1. Taylor, Kailey MS, APRN, CPNP-PC
  2. Maguire, Denise PhD, RN, FAAN


Background: There has been an increase in infants with neonatal abstinence syndrome (NAS) in neonatal intensive care units (NICUs) over the past several decades. Infants with NAS experience withdrawal as a result of the sudden termination at birth of substance exposure during pregnancy. A serious sign related to infants diagnosed with NAS is poor feeding. The prevalence of NAS urges researchers and clinicians to develop effective strategies and techniques to treat and manage the poor feeding of infants exposed to substances in utero.


Purpose: To synthesize current feeding methods and practices used for infants diagnosed with NAS.


Methods/Search Strategy: PubMed, CINAHL, and Scopus were searched for articles published within the last 20 years that focused on feeding practices or feeding schedules, were written in English, were peer-reviewed, and described human studies. The search terms utilized were "neonatal abstinence syndrome" OR "neonatal opioid withdrawal syndrome" AND "feeding."


Findings/Results: Three findings emerged regarding techniques and management of poor feeding in the NAS population. The findings included infants who received mother's own milk had decreased severity and later onset of clinical signs of withdrawal, demand feeding is recommended, and the infant's cues may be helpful to follow when feeding.


Implications for Practice: Clinicians should encourage mother's own milk in this population unless contraindications are present. Caregivers and clinicians must be receptive to cues when feeding infants with NAS.


Implications for Research: Even with the clinical knowledge and experience that infants with NAS are difficult to feed, there is limited research assessing techniques and schedules that are effective in managing successful feeding. Future research should compare feeding schedules such as on-demand feeding versus regimented feeding schedules, as well as investigate techniques that mothers and nurses can utilize to encourage oral intake in this population.


Video abstract available at


Article Content

Newborns who are exposed to substances in utero are at risk of neonatal abstinence syndrome (NAS) after birth as a result of the sudden discontinuation of substances used by the mother during pregnancy.1 These infants often experience withdrawal, and the severity of withdrawal is dependent on various risk factors such as polysubstance exposure and genetic polymorphisms.2


NAS is characterized by signs of central and autonomic nervous system disturbances, as well as gastrointestinal distress.1 Withdrawal from illicit or prescribed substances is becoming more common in infants around the world.1 In 2017, the US Department of Health and Human Services declared a public health emergency regarding the opioid epidemic plaguing the nation.3 Unfortunately, pregnant women are not spared from the addictive nature of opioids. Every 15 minutes an infant is born withdrawing from opioids.4 Infants are also susceptible to withdrawal from benzodiazepines, selective serotonin reuptake inhibitors, tricyclic antidepressants, methamphetamines, and inhalants, although this list is not exhaustive.1 Seven newborns are diagnosed with NAS for every 1000 newborn hospital stays, with nearly 80 newborns being diagnosed every day in the United States.5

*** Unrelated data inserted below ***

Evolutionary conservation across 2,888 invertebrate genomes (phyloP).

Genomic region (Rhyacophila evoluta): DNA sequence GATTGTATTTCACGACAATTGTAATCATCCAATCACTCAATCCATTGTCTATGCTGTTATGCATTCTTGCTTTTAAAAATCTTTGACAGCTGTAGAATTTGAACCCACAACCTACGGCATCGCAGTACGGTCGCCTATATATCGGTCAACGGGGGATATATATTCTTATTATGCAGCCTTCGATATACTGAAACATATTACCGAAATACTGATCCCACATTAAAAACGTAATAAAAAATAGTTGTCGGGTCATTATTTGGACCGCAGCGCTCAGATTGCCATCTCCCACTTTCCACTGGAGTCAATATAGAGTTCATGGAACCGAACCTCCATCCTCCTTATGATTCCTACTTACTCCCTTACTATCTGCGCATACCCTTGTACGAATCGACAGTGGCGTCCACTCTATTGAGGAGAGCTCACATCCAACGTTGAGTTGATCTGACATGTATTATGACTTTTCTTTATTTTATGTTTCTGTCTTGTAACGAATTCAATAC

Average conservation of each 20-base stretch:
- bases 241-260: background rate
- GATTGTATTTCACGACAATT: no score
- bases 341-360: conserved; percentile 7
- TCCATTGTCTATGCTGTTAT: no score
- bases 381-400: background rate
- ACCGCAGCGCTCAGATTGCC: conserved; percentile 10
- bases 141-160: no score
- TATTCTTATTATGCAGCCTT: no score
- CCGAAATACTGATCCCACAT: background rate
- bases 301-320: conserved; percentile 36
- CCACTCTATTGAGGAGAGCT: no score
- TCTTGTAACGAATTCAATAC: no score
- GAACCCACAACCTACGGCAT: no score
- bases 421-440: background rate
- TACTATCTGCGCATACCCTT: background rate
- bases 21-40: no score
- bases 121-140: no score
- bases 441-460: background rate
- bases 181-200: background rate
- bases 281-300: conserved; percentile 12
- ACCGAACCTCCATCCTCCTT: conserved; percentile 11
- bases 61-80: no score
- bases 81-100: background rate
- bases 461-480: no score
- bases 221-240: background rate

The severity of infant withdrawal is typically scored around the clock using an instrument to determine withdrawal severity.1 Several tools are used in clinical practice, with some of the most common including the Finnegan Neonatal Abstinence Scoring System (FNASS), the Lipsitz tool, the MOTHER NAS Scale, and the Eat, Sleep, Console method.6-9 A 2013 survey found that 95% of institutions used the FNASS to guide NAS assessment and management.10 These tools are used in treatment decisions to determine whether pharmacological intervention is necessary to help manage withdrawal. Infants experiencing withdrawal are most often managed initially with nonpharmacological interventions (NPIs), because they are more readily available, less expensive, and less controversial than treating withdrawal with medication.1 In fact, many infants with mild to moderate signs of withdrawal can avoid pharmacological treatment using just NPI. Suggested NPIs include gentle handling, demand feeding, swaddling, low stimulation, music therapy, massage, and skin-to-skin care.1


Poor feeding is associated with excessive sucking, hyperirritability, and vomiting and can put infants at risk for poor weight gain.1 The delay in weight gain that results from poor feeding may lead to lengthier hospital stays. Poor feeding is most severe in the initial phase of NAS, typically lasting for 1 to 2 weeks.1 Researchers describing feeding behaviors in infants with NAS reported behaviors that disrupted feedings included categories of fussing, resting, crying, and sleeping/sedated.11 Infants were found to spend almost twice as much time fussing as feeding. Feeding occurred 24% of the time, with fussing and crying occurring 51% of the time mothers were attempting to feed their infants. Infants spent anywhere between 1 and 11 minutes fussing during their feeding, and fussing disrupted feeding in each subject at least once. Data suggest that infants with NAS express feeding cues less clearly than control infants.12 During an observed feeding, infants with NAS scored lower on showing a decrease in tension after starting a feeding, displaying smooth and coordinated movements during feeding, initiating contact with the caregiver's face/eyes, and showing satiation at the end of the feeding.12 The lack of clarity of cues can make feeding time stressful for a caregiver. These studies empirically support that infants with NAS can be challenging feeders and caregivers can experience difficulty and frustration during feeding time.